On November 24, after an unreported hearing, Judge John Martin issued a written ruling granting "in part" plaintiffs' motion. The order instructs plaintiffs to "hire and instruct a licensed surveyor to conduct the road survey forthwith," and prohibits the Borgedalens from interfering with the surveyor. It goes on to state that there is a "present and continuing dispute as to the roadway width," and establishes a roadway width of 18 feet "as a temporary measure pending judgment on the road survey results . . . ."*fn2 The Borgedalens filed a notice of appeal from this order.


The Borgedalens seek reversal of Judge John Martin's November 24 order, claiming that it improperly altered the terms previously agreed to in the Stipulated Judgment and could not be rendered by a judge who did not supervise the settlement.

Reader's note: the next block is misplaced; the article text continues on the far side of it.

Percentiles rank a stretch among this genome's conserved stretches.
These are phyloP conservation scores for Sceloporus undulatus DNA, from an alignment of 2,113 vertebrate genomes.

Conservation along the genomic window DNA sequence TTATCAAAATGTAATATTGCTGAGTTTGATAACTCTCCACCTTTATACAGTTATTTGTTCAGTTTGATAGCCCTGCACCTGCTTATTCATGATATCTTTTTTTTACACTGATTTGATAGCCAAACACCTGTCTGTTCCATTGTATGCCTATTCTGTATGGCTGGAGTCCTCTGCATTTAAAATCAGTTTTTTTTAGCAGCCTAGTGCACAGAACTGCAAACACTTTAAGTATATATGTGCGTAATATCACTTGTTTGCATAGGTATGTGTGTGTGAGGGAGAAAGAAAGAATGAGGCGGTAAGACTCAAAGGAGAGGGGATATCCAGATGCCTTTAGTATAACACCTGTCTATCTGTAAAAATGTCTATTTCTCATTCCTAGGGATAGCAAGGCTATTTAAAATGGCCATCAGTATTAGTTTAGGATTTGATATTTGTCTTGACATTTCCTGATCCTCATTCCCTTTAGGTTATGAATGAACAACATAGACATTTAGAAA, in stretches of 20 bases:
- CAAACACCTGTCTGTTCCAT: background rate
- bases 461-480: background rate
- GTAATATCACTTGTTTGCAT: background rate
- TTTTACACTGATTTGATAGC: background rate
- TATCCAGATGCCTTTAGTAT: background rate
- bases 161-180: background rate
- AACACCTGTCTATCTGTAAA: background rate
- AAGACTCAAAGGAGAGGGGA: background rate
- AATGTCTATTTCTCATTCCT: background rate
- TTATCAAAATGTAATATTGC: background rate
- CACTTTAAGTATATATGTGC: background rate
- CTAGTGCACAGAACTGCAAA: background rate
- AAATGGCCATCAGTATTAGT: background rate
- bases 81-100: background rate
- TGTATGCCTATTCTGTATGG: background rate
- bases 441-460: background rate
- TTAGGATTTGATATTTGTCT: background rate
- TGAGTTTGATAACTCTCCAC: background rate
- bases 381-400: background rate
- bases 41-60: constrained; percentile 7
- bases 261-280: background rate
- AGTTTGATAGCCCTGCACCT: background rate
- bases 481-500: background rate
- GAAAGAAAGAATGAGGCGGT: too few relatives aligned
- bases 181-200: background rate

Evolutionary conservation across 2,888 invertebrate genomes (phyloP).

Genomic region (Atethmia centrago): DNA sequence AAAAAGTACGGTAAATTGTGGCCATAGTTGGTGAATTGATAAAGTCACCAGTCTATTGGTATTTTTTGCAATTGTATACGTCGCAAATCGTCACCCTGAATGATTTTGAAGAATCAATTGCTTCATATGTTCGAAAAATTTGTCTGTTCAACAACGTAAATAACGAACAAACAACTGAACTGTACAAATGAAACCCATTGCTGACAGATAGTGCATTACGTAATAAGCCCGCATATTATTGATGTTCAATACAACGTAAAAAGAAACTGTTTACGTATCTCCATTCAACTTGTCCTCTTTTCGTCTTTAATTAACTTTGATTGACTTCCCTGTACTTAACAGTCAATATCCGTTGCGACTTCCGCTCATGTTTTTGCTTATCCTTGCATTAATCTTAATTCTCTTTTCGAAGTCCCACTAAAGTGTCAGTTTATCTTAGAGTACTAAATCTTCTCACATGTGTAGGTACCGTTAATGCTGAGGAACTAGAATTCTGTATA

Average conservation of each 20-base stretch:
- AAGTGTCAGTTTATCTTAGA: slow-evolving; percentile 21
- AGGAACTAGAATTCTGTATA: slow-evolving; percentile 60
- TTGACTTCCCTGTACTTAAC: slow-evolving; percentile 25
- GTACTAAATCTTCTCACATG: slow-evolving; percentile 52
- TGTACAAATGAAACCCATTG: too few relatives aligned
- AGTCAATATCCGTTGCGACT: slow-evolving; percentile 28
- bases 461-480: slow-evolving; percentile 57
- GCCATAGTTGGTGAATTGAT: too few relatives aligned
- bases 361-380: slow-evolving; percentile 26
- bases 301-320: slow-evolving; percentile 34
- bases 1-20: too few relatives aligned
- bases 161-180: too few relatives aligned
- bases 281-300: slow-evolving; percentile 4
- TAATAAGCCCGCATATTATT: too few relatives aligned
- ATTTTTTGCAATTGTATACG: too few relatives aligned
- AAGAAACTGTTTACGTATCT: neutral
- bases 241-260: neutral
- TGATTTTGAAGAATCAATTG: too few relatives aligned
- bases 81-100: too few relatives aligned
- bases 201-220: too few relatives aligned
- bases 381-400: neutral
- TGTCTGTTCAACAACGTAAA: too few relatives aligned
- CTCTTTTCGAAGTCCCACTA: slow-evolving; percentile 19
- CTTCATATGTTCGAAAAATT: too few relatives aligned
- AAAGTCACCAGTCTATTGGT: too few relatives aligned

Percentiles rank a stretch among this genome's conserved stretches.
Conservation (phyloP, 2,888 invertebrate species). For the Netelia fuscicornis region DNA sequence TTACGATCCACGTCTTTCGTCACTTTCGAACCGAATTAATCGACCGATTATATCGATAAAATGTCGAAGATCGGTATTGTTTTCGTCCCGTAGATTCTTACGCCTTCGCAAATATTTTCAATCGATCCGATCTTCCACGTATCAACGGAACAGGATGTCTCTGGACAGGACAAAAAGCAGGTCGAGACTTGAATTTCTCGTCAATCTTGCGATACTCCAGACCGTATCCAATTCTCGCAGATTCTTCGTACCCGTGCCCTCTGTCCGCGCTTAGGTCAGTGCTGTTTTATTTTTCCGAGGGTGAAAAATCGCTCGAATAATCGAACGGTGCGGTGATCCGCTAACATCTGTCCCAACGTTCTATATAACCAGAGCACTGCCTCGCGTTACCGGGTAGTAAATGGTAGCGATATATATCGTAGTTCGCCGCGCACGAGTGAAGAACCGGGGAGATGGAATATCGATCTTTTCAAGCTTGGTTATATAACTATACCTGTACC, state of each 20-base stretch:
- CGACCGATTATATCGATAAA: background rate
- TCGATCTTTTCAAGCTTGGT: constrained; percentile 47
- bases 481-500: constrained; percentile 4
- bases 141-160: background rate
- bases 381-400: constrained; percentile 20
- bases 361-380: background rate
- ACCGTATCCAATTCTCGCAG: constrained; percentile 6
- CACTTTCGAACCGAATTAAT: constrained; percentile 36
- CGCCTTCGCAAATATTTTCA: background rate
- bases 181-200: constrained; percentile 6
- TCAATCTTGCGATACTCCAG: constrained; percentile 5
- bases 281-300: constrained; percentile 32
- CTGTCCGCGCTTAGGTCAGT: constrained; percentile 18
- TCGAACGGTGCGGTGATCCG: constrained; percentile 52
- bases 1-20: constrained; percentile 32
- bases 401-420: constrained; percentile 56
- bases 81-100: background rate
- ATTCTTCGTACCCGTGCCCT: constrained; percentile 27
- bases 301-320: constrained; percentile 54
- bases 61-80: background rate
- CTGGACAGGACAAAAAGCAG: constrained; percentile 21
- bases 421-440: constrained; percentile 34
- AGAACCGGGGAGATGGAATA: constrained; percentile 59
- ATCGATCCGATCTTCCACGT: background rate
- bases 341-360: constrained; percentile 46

In their statement of appealability, defendants state that the order is appealable as an "order after judgment," which is made appealable by Code of Civil Procedure section 904.1, subdivision (a)(2) (hereafter section 904.1(a)(2)).*fn3 However, as we shall explain, the Stipulated Judgment was not a final judgment because it did not fully and finally adjudicate the rights of the parties. Thus, Judge John Martin's subsequent ruling was not an order made after an appealable judgment, and no appeal can be taken from it.